U.S., Russia and the Iran question

M.K. Bhadrakumar May 27, 2015 2:39 AM (UTC+8)
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The Russian pundits have rightly estimated that Iran and Cuba are the two “presidential legacies” in the foreign-policy arena that the U.S. President Barack Obama hopes to garner before his term in the White House ends in January 2018.

The Cuba-US normalization has acquired a dynamic of its own and Russia’s capacity to influence it is very negligible. But that is not the case with the Iran issue. Which makes the “Iran question” extremely intriguing, as the US-Russia “thaw” deepens.

Obama needs Russia’s cooperation both in negotiating a nuclear deal with Iran that includes iron-clad guarantee of Tehran not violating the terms of the deal in future, and, secondly, in ensuring that the harsh sanctions regime against Iran remains in place until the deal is conclusively through and the sanctions are formally lifted on the basis of a resolution by the United Nations Security Council resolution.

Suffice it to say, unlike with the “Cuba legacy”, Obama cannot wrap up his “Iran legacy” without the imprimatur of the United Nations Security Council, where, of course, Russia’s cooperation becomes vital. Russia has a capacity to play the spoiler’s role and frustrate Obama’s ambition to garner an “Iran legacy”.

Thus, the Russian ambivalence in supplying the S-300 missiles to Iran has given sleepless nights to the Americans, since such a move would have torn asunder the sanctions regime. All that the Obama administration has been seeking from Moscow was not to beef up Iran’s military capabilities at this very delicate juncture that might only encourage Tehran to negotiate on the nuclear deal from a position of strength.

An exclusive dispatch by the Associated Press news agency quoting diplomats in Vienna on Tuesday suggests that Moscow is also bargaining with the Obama administration on the Iran nuclear deal. Simply put, Washington wants a nuclear deal with Iran with a provision for “snap-back” sanctions specifically included in a future UN Security Council resolution authorizing the lifting of the sanctions – that is, Washington expects that the present sanctions regime would be reimposed automatically in future in the event of Tehran violating the terms of the deal.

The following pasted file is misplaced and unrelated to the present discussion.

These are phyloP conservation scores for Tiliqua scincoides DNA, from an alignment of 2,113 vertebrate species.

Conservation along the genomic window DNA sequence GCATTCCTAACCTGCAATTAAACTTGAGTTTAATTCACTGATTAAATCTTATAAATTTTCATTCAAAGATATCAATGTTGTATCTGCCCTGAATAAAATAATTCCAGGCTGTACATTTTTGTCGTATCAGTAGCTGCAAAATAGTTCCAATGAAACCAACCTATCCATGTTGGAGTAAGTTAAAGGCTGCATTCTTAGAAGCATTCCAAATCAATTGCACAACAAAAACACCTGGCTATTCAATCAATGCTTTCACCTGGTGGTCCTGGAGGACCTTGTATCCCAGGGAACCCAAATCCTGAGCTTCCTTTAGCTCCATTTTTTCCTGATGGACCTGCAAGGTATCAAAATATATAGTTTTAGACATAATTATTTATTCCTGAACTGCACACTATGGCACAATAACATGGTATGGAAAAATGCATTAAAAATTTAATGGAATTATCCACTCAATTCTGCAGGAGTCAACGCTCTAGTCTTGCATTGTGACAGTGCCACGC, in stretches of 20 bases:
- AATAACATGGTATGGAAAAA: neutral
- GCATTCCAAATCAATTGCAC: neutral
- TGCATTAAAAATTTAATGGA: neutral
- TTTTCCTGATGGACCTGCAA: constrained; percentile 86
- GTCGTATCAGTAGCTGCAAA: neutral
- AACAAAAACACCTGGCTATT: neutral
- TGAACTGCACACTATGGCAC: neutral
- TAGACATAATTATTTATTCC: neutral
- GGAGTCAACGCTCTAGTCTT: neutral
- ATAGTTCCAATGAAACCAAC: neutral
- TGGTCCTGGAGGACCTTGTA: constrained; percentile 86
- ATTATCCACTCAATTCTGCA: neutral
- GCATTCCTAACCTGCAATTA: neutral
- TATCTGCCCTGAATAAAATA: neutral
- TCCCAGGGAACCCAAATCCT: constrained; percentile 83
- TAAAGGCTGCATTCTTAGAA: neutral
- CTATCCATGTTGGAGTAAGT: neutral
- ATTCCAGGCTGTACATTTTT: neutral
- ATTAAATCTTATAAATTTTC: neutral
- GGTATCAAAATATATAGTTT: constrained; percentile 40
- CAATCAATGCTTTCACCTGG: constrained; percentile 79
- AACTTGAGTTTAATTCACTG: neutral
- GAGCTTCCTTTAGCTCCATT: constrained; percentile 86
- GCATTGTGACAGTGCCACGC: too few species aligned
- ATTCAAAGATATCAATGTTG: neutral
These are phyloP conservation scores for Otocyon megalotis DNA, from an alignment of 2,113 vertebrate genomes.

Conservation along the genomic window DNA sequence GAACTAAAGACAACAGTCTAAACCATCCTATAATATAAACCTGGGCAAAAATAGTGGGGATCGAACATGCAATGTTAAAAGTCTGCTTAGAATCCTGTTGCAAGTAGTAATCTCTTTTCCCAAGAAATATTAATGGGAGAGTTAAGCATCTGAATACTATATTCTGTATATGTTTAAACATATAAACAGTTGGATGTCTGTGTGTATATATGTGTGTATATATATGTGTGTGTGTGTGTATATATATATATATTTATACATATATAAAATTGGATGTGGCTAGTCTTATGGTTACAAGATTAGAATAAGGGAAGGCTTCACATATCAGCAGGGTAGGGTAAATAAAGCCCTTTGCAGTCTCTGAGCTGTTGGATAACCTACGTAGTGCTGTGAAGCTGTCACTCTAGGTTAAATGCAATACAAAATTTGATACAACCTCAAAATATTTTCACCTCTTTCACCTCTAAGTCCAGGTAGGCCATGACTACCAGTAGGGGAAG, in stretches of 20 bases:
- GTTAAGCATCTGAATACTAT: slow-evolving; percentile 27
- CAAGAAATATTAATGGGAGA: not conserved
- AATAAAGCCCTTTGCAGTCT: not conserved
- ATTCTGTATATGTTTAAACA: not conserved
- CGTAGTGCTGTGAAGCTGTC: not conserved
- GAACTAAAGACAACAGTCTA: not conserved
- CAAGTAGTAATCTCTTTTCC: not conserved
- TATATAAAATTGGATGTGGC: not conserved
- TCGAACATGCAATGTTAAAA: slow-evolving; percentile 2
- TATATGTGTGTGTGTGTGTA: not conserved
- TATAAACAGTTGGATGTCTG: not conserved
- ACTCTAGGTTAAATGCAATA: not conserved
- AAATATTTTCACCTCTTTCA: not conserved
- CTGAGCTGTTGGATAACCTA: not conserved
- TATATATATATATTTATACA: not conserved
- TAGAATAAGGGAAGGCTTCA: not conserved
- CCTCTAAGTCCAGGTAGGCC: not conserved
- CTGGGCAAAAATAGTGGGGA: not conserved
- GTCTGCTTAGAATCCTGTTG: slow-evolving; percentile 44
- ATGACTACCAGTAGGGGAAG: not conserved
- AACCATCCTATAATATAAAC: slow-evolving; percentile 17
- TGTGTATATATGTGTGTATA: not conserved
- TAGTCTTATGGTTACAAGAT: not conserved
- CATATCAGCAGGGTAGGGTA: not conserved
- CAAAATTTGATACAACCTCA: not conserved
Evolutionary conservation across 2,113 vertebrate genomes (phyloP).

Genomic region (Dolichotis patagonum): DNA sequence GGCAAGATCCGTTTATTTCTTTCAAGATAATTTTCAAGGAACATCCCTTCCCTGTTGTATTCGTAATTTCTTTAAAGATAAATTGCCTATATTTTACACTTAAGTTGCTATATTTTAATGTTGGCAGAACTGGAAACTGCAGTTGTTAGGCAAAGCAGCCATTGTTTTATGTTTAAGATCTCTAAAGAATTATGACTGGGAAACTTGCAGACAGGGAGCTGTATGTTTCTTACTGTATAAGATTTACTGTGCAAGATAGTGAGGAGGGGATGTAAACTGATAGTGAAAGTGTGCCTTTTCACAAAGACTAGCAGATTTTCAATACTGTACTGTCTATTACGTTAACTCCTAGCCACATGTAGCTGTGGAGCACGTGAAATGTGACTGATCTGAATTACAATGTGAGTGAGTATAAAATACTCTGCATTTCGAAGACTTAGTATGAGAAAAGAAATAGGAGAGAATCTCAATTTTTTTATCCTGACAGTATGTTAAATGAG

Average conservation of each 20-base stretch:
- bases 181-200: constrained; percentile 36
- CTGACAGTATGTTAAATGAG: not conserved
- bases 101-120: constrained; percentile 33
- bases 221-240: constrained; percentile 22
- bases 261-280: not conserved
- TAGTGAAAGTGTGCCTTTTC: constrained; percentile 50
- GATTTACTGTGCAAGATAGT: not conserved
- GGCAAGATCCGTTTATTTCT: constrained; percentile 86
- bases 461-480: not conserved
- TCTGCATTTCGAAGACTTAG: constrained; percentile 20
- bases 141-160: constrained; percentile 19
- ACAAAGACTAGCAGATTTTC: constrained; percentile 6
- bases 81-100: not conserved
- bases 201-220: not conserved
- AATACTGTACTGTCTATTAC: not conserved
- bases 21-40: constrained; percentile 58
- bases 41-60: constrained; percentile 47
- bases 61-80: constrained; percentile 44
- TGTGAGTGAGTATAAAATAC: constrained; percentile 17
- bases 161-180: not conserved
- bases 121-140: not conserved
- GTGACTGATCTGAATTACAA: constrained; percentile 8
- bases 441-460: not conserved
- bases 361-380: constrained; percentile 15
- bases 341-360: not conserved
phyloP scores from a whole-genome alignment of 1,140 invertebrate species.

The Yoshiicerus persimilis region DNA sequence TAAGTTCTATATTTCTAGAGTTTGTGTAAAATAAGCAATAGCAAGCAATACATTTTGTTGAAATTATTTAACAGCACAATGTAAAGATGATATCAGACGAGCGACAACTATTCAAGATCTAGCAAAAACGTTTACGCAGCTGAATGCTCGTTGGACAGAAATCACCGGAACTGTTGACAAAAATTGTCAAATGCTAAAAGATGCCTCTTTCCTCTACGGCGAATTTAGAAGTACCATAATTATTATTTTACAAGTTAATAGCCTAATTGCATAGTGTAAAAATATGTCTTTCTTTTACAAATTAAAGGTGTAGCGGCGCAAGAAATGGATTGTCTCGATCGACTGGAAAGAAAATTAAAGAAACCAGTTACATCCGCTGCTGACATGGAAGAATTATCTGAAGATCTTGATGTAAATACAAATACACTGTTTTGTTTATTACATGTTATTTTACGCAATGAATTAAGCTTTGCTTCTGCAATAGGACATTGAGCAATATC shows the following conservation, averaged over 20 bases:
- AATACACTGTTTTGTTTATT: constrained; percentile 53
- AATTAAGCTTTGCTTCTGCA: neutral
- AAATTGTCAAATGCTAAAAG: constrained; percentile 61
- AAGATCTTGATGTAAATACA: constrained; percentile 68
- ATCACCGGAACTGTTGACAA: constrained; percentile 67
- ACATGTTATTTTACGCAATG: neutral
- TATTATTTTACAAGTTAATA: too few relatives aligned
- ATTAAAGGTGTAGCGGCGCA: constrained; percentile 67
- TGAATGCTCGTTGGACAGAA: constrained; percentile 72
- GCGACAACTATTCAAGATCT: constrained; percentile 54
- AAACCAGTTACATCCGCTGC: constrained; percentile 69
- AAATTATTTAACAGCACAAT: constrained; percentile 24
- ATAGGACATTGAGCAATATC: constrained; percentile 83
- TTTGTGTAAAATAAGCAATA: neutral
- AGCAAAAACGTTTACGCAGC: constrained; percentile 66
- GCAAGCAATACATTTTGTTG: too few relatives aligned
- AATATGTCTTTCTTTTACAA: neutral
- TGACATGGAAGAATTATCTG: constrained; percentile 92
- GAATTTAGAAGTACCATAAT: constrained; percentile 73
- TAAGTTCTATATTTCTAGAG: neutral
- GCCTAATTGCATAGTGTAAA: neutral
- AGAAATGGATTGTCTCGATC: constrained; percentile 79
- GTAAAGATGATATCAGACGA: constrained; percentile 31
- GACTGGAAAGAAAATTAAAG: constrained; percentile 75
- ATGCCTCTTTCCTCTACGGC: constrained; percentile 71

However, Russia balked, insisting that there cannot be an automatic “snap-back” and that a fresh UN SC vote will be required. But the AP report claims that a via media has been found. Prime facie, Obama will agree to Moscow’s “pre-condition” regarding the UN SC vote, but in turn, Moscow will quietly agree that a majority of support in the UN SC will be enough to have the resolution through and not a mandatory consensus – that is, Russia may simply abstain but will not veto any resolution providing for automatic re-imposition of the sanctions regime against Iran in future. (Associated Press)

No doubt, this is diplomatic ingenuity at its best. Again, Moscow sticks to its principles, while also accommodating Obama’s wish (and at no cost to itself) — by simply agreeing not to be a dog in the manger and to allow the Americans a free hand to finger Tehran if the Iranians ever got too big for its boots.

What remains unclear is what a grateful Obama would have offered to Moscow as quid pro quo for its valuable cooperation at a difficult moment when the Iran deal is nearing closure.

Conceivably, Iran will be unhappy that this is how a polycentric world order might actually work on the ground  – so unlike the rosy picture of it they would have had. But beggars can’t be choosers. When the Americans and the Russians strike a Faustian deal, the Iranians have to learn to live with it.

Besides, Iran simply cannot alienate Russia. Iran needs to work closely with Russia on other fronts that are core issues for its national security – Syria, Yemen, Iraq and so on – where too the predatory skills of American diplomacy are actively at work to encourage Moscow to be pragmatic at the UN Security Council in the coming period.

Having said that, the Iranians are not at the end of the road, either. Life moves on. They too are past masters in pragmatism and they have the ingenuity to beat the Russians at their own game by having some day their own very special romance with Obama in the downstream of a nuclear deal when a US-Iranian relationship is all set to take off. For the present, though, in the idiom of the sport of tennis, It’s “Advantage Obama.”

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M.K. Bhadrakumar
MK Bhadrakumar served as a career diplomat in the Indian Foreign Service for over 29 years, with postings including India’s ambassador to Uzbekistan (1995-1998) and to Turkey (1998-2001). He writes the “Indian Punchline” blog and has written regularly for the Asia Times since 2001.
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